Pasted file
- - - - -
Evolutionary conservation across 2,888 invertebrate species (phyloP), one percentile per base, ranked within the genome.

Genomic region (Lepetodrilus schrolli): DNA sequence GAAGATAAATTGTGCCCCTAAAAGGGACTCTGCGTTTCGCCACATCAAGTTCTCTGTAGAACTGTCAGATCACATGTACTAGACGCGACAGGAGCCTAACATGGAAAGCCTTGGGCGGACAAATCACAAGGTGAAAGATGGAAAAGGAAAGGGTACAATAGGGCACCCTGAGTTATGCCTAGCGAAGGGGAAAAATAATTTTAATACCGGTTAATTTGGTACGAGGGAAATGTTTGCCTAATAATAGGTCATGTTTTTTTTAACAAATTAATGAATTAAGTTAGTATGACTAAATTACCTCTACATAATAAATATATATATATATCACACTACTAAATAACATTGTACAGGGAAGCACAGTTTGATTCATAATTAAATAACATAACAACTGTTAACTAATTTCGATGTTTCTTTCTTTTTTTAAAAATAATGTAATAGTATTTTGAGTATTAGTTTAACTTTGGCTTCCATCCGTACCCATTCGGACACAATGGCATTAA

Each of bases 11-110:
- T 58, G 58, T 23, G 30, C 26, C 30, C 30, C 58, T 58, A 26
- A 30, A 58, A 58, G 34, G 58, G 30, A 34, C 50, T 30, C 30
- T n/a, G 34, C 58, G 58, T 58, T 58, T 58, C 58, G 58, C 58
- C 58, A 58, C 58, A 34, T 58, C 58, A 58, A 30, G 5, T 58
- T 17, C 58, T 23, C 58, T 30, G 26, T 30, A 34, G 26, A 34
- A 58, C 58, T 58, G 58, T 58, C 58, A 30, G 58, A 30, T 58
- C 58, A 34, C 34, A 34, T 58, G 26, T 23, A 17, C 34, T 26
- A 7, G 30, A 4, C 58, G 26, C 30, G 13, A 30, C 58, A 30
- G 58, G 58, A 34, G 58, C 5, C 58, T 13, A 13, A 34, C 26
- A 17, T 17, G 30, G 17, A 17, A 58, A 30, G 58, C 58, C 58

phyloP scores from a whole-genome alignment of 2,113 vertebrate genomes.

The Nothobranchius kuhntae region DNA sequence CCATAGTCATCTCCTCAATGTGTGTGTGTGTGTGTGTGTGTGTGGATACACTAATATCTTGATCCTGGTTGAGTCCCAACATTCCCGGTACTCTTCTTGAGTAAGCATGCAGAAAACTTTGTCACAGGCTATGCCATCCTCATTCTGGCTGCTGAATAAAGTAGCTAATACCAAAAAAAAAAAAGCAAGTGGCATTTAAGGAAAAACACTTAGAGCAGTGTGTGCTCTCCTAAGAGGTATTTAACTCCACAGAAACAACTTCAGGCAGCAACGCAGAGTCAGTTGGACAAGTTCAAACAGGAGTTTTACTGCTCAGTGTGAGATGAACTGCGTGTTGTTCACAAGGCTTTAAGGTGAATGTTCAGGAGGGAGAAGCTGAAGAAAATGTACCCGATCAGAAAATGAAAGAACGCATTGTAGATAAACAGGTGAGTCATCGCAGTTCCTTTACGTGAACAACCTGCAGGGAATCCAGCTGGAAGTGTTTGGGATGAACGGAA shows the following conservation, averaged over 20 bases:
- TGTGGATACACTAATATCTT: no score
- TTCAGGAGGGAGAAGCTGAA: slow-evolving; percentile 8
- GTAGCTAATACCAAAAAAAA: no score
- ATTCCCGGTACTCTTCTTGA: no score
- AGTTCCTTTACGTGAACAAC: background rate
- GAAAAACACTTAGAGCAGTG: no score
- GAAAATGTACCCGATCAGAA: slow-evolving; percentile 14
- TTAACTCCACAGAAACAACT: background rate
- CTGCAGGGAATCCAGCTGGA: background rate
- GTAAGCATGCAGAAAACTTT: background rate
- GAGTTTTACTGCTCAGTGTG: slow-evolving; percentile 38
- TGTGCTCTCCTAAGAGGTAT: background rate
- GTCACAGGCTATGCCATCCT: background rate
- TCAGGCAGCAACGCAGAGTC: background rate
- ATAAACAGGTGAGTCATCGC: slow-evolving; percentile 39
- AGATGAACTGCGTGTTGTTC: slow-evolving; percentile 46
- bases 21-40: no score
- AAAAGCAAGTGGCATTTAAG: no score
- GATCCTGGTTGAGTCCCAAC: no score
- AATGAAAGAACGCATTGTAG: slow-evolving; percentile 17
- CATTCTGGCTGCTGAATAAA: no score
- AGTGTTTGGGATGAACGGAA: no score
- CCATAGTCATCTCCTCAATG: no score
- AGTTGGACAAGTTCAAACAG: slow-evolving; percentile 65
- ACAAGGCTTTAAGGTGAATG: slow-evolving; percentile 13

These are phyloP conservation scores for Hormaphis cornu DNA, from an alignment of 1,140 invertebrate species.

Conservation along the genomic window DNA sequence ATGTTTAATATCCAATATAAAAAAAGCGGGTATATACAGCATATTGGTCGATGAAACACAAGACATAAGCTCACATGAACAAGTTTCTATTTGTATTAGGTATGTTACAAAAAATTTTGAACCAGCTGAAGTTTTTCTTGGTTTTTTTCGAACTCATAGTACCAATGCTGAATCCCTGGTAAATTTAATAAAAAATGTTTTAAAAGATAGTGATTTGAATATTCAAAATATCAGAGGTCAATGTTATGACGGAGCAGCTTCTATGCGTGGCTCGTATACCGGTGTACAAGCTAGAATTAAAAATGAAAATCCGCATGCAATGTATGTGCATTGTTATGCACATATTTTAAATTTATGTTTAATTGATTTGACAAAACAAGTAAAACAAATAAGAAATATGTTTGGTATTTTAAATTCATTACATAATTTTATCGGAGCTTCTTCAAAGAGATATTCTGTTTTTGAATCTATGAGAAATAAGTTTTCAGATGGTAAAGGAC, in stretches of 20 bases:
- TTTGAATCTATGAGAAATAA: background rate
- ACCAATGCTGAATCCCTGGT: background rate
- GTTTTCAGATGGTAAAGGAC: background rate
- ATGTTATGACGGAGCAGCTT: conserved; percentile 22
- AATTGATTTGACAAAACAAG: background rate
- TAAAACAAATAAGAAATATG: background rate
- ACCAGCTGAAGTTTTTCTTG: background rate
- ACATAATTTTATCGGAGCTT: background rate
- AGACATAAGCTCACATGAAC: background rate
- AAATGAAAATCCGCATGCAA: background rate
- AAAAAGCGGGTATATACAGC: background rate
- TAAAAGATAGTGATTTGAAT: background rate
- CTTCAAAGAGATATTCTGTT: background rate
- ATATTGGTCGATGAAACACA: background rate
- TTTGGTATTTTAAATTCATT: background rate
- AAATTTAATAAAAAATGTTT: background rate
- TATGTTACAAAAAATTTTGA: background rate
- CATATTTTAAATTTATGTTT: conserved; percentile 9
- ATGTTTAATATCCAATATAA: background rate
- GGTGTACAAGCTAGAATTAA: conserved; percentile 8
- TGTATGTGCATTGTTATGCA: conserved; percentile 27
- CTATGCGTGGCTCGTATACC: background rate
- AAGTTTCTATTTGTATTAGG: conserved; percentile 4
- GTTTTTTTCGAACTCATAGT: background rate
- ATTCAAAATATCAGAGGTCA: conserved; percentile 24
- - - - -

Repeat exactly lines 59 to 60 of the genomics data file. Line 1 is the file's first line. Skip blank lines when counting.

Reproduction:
- TATGTTACAAAAAATTTTGA: background rate
- CATATTTTAAATTTATGTTT: conserved; percentile 9